How to Tactfully Resign
The first thing you need to consider is the timing of your resignation. Since two weeks notice is considered the norm, make sure your resignation properly coincides with your start date at the new company.
You should always try to avoid an extended start date. Even if your new job begins in 10 weeks, dont give 10 weeks notice; wait eight weeks and then give two weeks notice. This way, youll protect yourself from disaster, in the unlikely event your new company announces a hiring freeze a month before you come on board.
And by staying at your old job for only two weeks after youve announced your resignation, you wont be subjected to the envy, scorn, or feelings of professional impotence that may result from your new role as a lame-duck employee.
Some companies will make your exit plans for you. I placed a candidate once whose employer had the security guard escort him out of the building the moment he announced his intention to go to work for a direct competitor. Fortunately, he was still given two weeks pay.
Your resignation should be handled in person, preferably on a Friday afternoon. Ask your direct supervisor if you can speak with him privately in his office. When you announce your intention to resign, you should also hand your supervisor a letter which states your last date of employment with the company. Let him know that youve enjoyed working with him, but that an opportunity came along that you couldnt pass up, and that your decision to leave was made carefully, and doesnt reflect any negative feelings you have toward the company or the staff.
You should also add that your decision is final, and that you would prefer not to be made a counteroffer, since you wouldnt want your refusal to accept more money to appear as a personal affront.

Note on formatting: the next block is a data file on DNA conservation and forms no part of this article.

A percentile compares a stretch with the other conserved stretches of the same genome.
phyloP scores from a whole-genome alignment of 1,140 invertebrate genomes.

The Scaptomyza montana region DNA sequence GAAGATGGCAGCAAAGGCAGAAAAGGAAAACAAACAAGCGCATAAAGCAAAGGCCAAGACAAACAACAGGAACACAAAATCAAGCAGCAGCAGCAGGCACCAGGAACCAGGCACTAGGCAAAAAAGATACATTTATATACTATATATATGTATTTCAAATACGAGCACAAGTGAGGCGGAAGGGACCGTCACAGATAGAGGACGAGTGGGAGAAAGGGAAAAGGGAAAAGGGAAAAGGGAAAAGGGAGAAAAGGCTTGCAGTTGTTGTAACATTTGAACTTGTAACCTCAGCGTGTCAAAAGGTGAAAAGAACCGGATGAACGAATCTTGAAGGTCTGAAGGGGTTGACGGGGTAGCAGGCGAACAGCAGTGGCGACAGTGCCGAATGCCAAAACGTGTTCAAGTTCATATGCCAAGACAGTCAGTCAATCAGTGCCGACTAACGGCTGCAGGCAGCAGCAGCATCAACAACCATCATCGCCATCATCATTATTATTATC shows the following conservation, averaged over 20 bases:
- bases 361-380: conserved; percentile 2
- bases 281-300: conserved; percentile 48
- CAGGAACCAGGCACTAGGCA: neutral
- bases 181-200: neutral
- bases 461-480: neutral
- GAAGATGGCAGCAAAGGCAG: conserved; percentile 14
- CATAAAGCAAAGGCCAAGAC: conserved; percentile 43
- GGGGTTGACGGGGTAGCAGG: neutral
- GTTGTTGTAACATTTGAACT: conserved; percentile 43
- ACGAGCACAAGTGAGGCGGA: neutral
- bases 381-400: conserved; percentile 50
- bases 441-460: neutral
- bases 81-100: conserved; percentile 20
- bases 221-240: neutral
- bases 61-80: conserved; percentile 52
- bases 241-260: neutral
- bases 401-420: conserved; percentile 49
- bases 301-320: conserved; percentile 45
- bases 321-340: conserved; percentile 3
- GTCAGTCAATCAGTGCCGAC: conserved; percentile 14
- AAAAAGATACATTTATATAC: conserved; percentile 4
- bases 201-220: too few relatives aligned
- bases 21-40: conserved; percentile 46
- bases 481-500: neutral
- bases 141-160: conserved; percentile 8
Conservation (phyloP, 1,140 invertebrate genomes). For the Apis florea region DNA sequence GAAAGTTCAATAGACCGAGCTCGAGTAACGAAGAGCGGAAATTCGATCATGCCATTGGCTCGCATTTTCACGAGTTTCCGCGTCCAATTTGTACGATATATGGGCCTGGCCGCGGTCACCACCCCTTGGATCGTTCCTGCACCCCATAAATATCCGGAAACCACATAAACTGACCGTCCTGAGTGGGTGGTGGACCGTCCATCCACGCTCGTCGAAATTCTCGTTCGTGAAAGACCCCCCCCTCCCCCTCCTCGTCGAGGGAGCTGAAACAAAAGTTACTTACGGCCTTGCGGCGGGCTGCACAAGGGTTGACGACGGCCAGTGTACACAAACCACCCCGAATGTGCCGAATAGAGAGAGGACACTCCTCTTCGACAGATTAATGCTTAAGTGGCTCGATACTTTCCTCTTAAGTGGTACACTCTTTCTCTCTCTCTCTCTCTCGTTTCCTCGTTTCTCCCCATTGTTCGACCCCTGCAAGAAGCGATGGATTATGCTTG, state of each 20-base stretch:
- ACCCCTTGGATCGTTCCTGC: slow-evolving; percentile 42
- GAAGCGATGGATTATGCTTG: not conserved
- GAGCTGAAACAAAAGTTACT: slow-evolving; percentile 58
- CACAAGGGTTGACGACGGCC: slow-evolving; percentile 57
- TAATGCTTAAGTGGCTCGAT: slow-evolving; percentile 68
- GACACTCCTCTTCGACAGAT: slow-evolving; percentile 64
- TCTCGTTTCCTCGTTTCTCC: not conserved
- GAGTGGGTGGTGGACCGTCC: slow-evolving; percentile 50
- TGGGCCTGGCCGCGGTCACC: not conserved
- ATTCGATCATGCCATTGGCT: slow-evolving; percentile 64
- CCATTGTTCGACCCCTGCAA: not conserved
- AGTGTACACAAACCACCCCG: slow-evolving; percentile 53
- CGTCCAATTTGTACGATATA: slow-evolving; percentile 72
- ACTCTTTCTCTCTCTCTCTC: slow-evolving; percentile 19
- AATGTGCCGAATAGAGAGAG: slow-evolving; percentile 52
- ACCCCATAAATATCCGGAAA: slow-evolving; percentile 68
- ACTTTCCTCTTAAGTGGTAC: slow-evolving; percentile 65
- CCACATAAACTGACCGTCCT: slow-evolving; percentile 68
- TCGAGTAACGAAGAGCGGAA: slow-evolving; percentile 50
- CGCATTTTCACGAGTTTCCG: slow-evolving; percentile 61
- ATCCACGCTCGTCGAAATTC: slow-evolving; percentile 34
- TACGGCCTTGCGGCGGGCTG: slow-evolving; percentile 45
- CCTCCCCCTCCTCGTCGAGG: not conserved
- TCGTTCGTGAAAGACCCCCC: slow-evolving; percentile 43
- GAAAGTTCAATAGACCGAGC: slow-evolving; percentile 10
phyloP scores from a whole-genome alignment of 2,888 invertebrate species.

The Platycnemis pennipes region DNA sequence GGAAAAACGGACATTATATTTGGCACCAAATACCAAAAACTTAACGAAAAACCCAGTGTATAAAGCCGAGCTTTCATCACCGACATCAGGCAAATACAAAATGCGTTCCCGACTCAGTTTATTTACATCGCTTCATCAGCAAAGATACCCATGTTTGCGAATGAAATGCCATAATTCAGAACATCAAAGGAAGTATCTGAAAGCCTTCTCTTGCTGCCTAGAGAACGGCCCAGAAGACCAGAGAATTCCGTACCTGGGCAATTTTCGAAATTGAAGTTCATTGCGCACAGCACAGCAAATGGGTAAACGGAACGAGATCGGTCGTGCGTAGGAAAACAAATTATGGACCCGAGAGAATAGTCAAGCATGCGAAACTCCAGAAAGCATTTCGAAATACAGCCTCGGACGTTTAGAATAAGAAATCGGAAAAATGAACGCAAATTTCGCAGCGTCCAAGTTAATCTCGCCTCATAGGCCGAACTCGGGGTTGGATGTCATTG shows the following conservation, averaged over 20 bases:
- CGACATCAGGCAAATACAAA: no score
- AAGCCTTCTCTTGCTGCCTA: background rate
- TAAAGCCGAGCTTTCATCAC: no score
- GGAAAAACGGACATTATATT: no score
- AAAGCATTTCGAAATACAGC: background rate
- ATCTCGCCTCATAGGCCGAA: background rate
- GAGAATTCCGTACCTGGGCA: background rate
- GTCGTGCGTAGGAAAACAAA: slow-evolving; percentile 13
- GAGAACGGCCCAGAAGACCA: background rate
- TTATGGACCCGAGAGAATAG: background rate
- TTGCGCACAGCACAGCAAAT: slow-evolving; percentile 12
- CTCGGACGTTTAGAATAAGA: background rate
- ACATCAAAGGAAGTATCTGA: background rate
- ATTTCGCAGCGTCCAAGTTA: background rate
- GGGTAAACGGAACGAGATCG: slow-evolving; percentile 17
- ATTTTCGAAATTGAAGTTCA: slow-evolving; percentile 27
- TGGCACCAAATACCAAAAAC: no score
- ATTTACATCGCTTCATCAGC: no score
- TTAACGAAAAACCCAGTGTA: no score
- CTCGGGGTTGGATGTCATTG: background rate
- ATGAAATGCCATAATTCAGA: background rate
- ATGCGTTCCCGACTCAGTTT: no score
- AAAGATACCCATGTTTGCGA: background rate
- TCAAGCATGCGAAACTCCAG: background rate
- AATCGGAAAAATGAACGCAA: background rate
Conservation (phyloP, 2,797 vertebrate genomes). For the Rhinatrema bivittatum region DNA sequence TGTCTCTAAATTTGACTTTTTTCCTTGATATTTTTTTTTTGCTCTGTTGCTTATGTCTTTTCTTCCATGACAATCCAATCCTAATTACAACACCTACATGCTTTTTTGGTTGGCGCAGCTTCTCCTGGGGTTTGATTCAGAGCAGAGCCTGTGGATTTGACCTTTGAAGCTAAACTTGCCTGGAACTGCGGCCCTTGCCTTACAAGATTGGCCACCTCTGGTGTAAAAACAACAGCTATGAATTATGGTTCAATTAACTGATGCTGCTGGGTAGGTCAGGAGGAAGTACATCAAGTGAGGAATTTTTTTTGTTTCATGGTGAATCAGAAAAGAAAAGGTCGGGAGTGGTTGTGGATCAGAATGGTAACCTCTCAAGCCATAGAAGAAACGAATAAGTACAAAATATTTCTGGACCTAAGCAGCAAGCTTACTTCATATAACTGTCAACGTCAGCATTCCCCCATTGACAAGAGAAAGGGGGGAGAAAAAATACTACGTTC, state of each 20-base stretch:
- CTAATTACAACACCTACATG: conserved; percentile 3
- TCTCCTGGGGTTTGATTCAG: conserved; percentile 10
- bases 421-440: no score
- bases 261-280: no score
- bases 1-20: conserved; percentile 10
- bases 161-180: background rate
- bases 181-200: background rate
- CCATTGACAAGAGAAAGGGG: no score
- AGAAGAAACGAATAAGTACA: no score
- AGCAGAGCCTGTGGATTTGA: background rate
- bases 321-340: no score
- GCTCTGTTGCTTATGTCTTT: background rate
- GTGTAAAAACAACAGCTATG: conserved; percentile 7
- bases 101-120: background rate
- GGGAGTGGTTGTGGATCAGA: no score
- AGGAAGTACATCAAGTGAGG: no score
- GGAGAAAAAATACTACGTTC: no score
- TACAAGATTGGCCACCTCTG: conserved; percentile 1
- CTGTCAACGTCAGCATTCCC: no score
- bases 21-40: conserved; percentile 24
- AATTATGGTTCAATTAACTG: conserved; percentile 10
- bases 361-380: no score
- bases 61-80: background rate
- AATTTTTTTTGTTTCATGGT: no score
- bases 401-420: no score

Let your supervisor know that you appreciate all the companys done for you; and that youll do everything in your power to make your departure as smooth and painless as possible.
Finally, ask if theres anything you can do during the transition period over the next two weeks, such as help train your successor, tie up loose ends, or delegate tasks.
Keep your resignation letter short, simple, and to the point. Theres no need to go into detail about your new job, or what led to your decision to leave. If these issues are important to your old employer, hell schedule an exit interview for you, at which time you can hash out your differences ad infinitum.
Make sure to provide a carbon copy or photocopy of your resignation letter for your companys personnel file. This way, the circumstances surrounding your resignation will be well documented for future reference.
In all likelihood, the human resource staff will want to meet with you to process your departure papers, or cover any questions you may have concerning the transfer of your medical insurance or retirement benefits.
Now that youve gotten your resignation out of the way, you need to shift your attention to the new company.
If a relocation is required, and you havent done your house hunting, let me make a suggestion. Work with a relocation specialist, to give you a hand in finding a place to live in your new city or town.
Relocation specialists are brokers who make their living by matching candidates and locations, similar to the way recruiters match candidates and employers.
Relocation specialists will interview you and your spouse (or significant other). Once they discover your housing and lifestyle needs, theyll refer you to Realtors who are familiar with the local communities that satisfy your needs. Relocation specialists receive a commission or finders fee from the Realtor, once a property is sold. Theres no charge to you or your new employer.
Often, relocation specialists will be able to prequalify you for a mortgage loan, or refer you to an amenable mortgage broker or lending institution.